It generally takes less than a day for qualified welders to learn how to program the cobot – especially if you invest in one like the SmoothTool Cobot Welding package which also includes a programming flange that allows operators to manually move the robotic arm during programming to set points and teach it what to do (no programming required).

3d viewer UR teach pendant

 

Why should I invest in a welding cobot?

The welder shortage is real and will not resolve in the near future.

Add in the universal truth that increased productivity and efficiency always result in greater earnings, and now could be the right time to invest in a welding cobot.

If you can’t get more welders, use cobots, name it Steve, and they will be your welder that is 50% faster, 50% cheaper, and never has a day off sick.

Cobot Welder Human Welder
Price $70,000 $140,000
Time 1 Year 2 Years
Quantity (orders) 33 33

 

Now, the above table is a simplified comparison of the following example below but it sums up the capabilities of a cobot welder working alongside a welder on a single type of weld over a year. If you want more details then keep reading!

Obviously, the initial expense of purchasing the equipment and training staff cannot be avoided. However, let’s compare manual MIG welding and cobot MIG welding for cost and time requirements for the following job:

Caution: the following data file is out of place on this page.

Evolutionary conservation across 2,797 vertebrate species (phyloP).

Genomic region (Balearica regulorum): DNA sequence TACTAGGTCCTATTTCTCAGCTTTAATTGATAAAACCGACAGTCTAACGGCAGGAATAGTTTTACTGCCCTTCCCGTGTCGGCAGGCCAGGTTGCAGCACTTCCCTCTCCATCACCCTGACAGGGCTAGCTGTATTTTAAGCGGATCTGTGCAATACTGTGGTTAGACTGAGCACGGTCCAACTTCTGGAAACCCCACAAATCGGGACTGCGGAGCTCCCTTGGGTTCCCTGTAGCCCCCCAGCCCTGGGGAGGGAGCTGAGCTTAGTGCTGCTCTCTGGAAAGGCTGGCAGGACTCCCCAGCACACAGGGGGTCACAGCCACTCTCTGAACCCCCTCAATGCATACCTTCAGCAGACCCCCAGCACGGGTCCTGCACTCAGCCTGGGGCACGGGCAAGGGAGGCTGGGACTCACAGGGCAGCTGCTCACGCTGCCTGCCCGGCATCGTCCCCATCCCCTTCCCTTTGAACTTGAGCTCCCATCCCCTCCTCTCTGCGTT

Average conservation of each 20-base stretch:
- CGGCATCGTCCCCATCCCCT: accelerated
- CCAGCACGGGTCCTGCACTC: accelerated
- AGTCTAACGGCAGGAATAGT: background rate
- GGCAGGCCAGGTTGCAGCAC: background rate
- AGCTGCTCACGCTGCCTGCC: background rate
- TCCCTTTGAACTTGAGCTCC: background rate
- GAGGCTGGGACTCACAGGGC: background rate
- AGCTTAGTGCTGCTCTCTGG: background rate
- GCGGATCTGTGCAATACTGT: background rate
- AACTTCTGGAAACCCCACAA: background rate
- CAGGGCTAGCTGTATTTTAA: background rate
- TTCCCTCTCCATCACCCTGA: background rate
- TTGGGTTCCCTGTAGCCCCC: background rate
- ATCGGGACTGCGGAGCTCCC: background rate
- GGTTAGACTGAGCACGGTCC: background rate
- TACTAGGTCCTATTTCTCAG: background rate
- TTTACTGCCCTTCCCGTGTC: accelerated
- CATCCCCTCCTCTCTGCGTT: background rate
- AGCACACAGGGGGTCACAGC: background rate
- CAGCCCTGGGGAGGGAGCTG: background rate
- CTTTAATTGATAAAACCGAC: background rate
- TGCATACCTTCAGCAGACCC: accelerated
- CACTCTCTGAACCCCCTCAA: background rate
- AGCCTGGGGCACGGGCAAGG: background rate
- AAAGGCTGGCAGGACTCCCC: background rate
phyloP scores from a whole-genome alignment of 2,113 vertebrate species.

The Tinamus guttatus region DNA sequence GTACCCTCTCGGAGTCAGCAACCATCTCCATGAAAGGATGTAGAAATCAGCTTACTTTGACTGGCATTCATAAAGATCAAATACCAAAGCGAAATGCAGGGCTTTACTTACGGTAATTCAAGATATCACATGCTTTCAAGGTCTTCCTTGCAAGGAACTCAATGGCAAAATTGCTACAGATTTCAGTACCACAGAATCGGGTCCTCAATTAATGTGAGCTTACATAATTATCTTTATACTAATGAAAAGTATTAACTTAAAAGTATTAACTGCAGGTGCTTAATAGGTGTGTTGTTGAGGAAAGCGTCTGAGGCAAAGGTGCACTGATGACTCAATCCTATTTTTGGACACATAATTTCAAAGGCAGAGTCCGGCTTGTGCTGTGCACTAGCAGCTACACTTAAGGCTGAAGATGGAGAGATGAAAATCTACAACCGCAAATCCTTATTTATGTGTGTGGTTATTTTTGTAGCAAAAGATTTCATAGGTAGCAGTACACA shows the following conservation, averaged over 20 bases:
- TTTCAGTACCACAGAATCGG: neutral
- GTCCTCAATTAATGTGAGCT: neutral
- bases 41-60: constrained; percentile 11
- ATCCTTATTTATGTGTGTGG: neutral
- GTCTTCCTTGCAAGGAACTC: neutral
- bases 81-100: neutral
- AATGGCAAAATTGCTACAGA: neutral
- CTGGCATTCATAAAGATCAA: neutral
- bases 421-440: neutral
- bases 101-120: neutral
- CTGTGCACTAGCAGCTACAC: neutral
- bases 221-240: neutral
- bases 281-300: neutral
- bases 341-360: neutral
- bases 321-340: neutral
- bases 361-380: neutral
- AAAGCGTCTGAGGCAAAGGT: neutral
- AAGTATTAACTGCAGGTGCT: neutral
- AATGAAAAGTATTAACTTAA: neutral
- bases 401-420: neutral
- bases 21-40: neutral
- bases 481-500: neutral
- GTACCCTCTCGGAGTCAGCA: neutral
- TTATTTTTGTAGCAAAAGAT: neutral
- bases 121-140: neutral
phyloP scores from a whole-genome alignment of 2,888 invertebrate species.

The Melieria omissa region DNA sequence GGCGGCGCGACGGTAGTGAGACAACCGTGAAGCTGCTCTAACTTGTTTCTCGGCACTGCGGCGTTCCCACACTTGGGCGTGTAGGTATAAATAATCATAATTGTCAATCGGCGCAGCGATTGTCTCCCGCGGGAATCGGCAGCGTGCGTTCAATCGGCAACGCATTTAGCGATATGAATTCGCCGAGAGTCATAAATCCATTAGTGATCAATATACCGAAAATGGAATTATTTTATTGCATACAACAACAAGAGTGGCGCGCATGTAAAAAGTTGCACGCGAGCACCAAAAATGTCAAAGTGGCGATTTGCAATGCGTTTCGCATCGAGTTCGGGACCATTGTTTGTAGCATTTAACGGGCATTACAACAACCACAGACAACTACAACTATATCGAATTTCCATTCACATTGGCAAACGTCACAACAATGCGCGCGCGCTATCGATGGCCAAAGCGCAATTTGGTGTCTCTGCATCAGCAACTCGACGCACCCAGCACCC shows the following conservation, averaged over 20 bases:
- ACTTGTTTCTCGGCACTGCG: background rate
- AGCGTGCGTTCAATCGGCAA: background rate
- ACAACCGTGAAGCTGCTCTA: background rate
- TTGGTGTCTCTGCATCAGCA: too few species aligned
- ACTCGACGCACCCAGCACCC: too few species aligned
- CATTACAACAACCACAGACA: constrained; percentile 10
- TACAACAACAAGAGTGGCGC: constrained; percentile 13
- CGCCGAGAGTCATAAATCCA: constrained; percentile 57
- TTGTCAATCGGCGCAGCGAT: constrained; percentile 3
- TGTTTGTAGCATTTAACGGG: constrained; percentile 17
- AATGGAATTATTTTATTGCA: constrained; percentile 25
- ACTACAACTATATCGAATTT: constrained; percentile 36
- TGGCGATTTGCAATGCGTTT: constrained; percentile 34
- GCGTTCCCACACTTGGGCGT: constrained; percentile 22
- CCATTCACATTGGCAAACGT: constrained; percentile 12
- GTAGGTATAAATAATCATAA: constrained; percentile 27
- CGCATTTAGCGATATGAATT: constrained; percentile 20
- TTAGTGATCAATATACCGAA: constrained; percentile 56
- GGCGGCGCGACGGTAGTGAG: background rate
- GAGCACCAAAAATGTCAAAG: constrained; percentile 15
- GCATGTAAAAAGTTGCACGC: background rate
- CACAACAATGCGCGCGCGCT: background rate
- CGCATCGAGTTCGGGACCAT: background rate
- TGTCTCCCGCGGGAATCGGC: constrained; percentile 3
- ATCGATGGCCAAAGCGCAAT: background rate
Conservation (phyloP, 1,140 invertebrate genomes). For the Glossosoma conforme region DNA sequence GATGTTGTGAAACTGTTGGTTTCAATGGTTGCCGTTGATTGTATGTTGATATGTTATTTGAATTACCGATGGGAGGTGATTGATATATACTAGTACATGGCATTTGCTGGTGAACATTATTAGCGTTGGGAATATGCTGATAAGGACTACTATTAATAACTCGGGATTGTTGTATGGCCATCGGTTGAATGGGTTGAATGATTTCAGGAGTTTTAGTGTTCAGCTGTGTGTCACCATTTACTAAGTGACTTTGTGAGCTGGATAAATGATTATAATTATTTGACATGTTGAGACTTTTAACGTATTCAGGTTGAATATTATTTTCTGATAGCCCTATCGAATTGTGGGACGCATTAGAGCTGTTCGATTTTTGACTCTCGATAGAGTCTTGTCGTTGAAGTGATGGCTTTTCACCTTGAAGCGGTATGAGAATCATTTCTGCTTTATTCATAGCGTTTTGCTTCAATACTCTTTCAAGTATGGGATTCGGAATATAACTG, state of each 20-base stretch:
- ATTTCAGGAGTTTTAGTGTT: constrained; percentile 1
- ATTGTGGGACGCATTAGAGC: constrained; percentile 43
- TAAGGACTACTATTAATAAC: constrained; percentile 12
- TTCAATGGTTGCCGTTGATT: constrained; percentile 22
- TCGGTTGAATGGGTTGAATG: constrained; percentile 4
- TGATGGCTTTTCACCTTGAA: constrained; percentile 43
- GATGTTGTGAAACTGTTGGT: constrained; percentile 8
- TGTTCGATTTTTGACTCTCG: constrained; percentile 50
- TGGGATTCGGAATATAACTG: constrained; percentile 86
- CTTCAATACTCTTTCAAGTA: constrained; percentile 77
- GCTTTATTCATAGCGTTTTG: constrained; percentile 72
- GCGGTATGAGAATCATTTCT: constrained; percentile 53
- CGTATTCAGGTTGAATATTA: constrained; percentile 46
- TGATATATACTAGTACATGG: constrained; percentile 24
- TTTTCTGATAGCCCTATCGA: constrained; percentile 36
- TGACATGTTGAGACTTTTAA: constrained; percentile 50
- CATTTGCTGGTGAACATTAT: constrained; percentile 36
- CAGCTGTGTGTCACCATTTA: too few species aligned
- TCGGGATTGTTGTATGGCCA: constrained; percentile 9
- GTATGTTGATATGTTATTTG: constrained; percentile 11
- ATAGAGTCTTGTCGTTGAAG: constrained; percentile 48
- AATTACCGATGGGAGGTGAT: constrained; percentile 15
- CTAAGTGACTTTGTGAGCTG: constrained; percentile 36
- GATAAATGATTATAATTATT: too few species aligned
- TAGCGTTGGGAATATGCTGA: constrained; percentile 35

Materials S355 + 1.2mm (solid welding wire)
Weld 25 cm circular diameter, 4mm wall thickness
Batch size of order 800 pieces
Cost/hr qualified welder $35
Cost/hr cobot welder operator $22
Welding speed 30 cm/min
Manual vs cobot welding comparison

The comparison is with a qualified welder and a cobot welder operator but this example can be used for a single qualified welder.

Keep in mind that a welding speed of 30 cm/min is quite slow for an experienced welder as well as a high-end machine, so the time and cost savings would likely be much higher.

So how long will it take to recoup your costs?

That depends on your volume of work and how much you utilize the cobot on a daily basis. Generally, however, most companies find it takes between 1 and 3 years to pay for itself.

ROI on cobot welding

 

Why choose the SmoothTool Cobot welding package?

The SmoothTool Cobot welding package currently supports Metal Inert Gas (MIG), Metal Active Gas (MAG), and Tungsten Inert Gas (TIG) welding.

It is extremely easy for operators to quickly learn how to program it and consists of two elements that work together:

1) The programming flange. The device the operator uses to “teach” the cobot how the weld should be performed. The positions and movements of the welding arm are captured and linked to the control box and programming software.

2) The intuitive programming software that runs on the teach pendant. This walks the operator through the process of setting the parameters for the weld and teaching the robot how to perform it step by step. It also allows the operator to review the tool path in the 3D Viewer without having the robot arm perform the movement in a dry run.

For a complete demonstration of how these work together and an example of what your trained welders will be required to do, check out our complete demonstration video

Is cobot welding right for my business?

Since the current welder shortage is not going away anytime soon, now is a great time to look into modernizing and semi-automating your welding practices.

Schedule a call with us to learn more about how welding cobots can:

  • help you keep up with the welding demands of your business
  • increase your welding quality, productivity, or efficiency
  • provide high-quality working conditions and opportunities for current and future staff